BACKGROUND - : No studies have examined the effects of local foreclosure activity on neighbors' blood pressure, despite the fact that spillover effects of nearby foreclosures include many known risk factors for increased blood pressure. We assessed the extent to which living near foreclosed properties is associated with subsequent systolic blood pressure (SBP) measurements. METHODS AND RESULTS - : We used 6590 geocoded observations collected from 1740 participants in the Framingham Offspring Cohort across 5 waves (1987-2008) of the Framingham Heart Study to create a longitudinal record of exposure to nearby foreclosure activity. We distinguished between real estate-owned foreclosures, which typically sit vacant, and foreclosures purchased by third-party buyers, which are generally put into productive use. Counts of lender-owned foreclosed properties within 100 m of participants' homes were used to predict measured SBP and odds of being hypertensive. We assessed whether self-reported alcoholic drinks per week and measured body mass index helped to explain the relationship between foreclosure activity and SBP. Each additional real estate-owned foreclosure located within 100 m of a participant's home was associated with an increase in SBP of 1.71 mm Hg (P=0.03; 95% confidence interval, 0.18-3.24) after adjustment for individual- and area-level confounders but not with odds of hypertension. The presence of foreclosures purchased by third-party buyers was not associated with SBP or with hypertension. Body mass index and alcohol consumption attenuated the effect of living near real estate-owned foreclosures on SBP in fully adjusted models. CONCLUSIONS - : Real estate-owned foreclosed properties may put nearby neighbors at risk for increased SBP, with higher alcohol consumption and body mass index partially mediating this relationship. © 2014 American Heart Association, Inc.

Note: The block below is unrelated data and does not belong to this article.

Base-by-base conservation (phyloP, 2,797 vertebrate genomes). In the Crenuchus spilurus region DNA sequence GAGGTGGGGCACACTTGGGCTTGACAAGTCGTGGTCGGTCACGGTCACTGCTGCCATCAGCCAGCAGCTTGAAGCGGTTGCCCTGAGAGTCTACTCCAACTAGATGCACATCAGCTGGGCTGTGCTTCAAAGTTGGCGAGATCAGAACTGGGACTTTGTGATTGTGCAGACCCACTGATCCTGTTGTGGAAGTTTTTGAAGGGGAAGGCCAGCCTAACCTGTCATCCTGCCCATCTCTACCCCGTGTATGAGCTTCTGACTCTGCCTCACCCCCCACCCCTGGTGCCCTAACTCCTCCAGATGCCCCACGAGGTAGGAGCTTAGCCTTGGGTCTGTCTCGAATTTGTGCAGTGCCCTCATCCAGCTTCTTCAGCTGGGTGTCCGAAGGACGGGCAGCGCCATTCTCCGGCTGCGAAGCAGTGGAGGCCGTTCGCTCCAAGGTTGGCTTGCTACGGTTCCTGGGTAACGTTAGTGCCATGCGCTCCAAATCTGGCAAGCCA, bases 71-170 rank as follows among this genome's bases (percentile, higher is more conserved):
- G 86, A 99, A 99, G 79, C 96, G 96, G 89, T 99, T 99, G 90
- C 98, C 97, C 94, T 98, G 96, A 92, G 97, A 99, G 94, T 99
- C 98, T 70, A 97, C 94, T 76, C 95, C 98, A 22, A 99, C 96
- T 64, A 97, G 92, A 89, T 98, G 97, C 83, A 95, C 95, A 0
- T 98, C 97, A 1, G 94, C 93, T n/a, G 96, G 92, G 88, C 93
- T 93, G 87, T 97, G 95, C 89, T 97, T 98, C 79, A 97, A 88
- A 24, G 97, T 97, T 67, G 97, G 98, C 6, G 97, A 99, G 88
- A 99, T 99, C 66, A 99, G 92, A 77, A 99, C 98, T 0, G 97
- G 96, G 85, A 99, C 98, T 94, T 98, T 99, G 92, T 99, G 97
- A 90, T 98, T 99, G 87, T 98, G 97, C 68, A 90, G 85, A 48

Ryan R.W.,Federal Reserve Bank of Boston | Holland D.S.,Gulf of Maine Research Institute | Holland D.S.,National Oceanic and Atmospheric Administration | Herrera G.E.,Bowdoin College
Marine Resource Economics | Year: 2010